Aerial view of vehicles on the road

Motor carriers and logistics providers are adopting technology to provide improved freight visibility to their customers. (Shaunl via Getty Images)

How Supply Chain Visibility Has Evolved

The pandemic accelerated industry efforts to provide better visibility into the supply chain. However, the impetus to improve that visibility started well before COVID-19 took hold in the spring of 2020.

When shippers observed that consumers were able to track their Amazon packages from departure from a warehouse to their doorsteps, that led them to question whether they could have similar visibility into when their truckload of freight would arrive.

That opportunity became even more apparent during the pandemic, when e-commerce volumes surged dramatically.

Dan Cicerchi


“More and more people were making online purchases and had expectations of knowing and receiving [estimated time of arrival] updates [and] status updates for relatively inexpensive parcels,” said Dan Cicerchi, general manager of transportation management for Descartes, a supply chain technology solution provider.

In 2009, Cicerchi and his business partner founded MacroPoint, a global multimodal visibility platform, which they later sold to Descartes in 2017.

Events at the onset of the pandemic also served as a catalyst. The shutdown of China’s manufacturing operations, as well as closures or reduced operating hours at U.S. ports, led to longer lead times for imported products to reach their final destinations. They also resulted in significantly higher demurrage costs for shippers.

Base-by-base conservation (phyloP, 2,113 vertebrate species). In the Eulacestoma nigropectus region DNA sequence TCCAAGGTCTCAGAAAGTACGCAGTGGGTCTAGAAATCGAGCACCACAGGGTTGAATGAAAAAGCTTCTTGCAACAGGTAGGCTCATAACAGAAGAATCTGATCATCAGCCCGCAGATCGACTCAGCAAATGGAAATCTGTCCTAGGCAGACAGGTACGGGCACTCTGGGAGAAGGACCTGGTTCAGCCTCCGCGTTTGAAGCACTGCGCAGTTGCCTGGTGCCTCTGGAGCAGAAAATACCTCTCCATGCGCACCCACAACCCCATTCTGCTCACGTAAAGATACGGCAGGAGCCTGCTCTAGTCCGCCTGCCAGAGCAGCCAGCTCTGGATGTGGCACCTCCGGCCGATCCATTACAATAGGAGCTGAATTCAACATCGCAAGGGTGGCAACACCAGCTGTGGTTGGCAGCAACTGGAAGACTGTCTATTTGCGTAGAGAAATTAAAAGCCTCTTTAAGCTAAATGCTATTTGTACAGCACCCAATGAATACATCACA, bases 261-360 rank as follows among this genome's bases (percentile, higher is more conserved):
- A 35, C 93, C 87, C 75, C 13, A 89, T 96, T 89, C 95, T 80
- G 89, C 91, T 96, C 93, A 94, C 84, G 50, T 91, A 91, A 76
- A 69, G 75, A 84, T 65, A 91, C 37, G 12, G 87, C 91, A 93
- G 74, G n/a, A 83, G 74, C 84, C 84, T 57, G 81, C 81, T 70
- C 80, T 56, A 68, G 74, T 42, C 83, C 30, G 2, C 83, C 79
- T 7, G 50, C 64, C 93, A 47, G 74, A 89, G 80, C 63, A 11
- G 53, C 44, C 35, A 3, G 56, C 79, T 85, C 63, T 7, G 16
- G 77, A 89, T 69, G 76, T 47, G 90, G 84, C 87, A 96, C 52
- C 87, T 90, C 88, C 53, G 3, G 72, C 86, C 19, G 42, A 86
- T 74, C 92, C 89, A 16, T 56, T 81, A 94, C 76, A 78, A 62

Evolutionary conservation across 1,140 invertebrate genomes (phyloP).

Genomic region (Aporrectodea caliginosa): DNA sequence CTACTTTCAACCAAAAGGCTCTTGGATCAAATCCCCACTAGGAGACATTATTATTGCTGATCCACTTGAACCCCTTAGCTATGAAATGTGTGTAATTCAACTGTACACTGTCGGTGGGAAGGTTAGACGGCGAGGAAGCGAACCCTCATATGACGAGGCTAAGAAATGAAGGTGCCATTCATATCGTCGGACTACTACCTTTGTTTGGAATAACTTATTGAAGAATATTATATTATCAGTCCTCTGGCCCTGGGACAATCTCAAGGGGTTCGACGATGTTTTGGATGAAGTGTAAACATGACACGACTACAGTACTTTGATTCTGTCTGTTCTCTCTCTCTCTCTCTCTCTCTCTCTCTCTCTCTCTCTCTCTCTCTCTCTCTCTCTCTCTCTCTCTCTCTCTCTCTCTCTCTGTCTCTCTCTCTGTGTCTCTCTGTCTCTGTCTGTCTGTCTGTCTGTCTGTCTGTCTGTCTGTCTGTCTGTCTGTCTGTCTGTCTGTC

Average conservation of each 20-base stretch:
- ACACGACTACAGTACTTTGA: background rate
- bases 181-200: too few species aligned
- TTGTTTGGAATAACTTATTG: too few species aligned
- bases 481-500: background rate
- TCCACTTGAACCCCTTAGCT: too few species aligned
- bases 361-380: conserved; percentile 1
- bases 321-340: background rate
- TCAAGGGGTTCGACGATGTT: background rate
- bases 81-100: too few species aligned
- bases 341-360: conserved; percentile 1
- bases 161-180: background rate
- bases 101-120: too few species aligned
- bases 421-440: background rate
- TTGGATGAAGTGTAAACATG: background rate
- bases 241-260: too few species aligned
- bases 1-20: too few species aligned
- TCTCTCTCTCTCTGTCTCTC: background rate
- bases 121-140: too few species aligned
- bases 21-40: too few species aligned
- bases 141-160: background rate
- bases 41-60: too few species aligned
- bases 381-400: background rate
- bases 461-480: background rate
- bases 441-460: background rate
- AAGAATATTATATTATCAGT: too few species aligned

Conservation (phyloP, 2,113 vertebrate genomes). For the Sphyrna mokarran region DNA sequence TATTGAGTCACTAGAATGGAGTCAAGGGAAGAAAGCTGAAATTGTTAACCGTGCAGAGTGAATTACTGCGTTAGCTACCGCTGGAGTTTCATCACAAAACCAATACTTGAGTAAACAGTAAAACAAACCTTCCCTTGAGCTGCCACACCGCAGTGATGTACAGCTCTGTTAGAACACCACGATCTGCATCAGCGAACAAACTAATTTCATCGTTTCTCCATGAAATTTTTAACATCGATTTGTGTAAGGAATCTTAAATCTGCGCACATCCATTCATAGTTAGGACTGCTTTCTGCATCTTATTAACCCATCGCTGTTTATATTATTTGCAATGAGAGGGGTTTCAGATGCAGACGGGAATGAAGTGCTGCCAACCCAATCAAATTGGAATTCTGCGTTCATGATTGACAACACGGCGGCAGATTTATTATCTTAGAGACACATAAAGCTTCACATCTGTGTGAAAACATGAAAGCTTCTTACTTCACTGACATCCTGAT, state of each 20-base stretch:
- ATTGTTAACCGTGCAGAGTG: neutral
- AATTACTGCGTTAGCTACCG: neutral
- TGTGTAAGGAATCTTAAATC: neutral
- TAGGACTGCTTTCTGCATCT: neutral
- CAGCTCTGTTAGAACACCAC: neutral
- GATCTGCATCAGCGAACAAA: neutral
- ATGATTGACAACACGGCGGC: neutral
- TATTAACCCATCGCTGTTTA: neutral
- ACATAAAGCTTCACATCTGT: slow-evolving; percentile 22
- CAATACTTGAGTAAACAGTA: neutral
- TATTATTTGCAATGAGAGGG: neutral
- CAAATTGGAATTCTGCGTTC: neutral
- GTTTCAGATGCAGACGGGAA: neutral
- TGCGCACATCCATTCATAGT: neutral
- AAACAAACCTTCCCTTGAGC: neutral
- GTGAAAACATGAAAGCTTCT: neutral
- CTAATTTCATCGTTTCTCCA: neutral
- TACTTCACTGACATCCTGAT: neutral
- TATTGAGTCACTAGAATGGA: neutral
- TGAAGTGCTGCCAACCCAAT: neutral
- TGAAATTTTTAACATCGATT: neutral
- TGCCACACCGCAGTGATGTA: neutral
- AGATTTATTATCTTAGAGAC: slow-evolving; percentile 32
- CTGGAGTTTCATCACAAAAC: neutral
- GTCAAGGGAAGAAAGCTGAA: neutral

As the pandemic morphed and social distancing restrictions loosened, supply chain visibility also evolved. After manufacturing facilities reopened and port congestion eased, inventory levels skyrocketed because shippers had accelerated their purchases to ensure that they wouldn’t run out of goods and materials, as they had in 2020. But in 2022, inventory levels became bloated.

Ships at the Port of Los Angeles

Containerships at the Port of Los Angeles. Shippers incurred high demurrage costs during the pandemic with reduced operating hours and staff sizes at U.S. ports. (Port of Los Angeles)

“All of a sudden, inventory became the most important part. And so it started evolving more to inventory visibility — not just inventory in motion, but inventory at rest and understanding how much inventory do we have and then trying to add in-transit visibility,” said Bart De Muynck, a supply chain adviser and expert who was previously an executive at Project44. He also worked at supply chain research firm Gartner, where he led the logistics technology team.

Nowadays, disruptive events, such as a limit on how many vessels can transit the Panama Canal because of drought, Russia’s invasion of Ukraine and Houthi attacks on ocean vessels passing through the Red Sea, are fueling the trend toward greater supply chain visibility.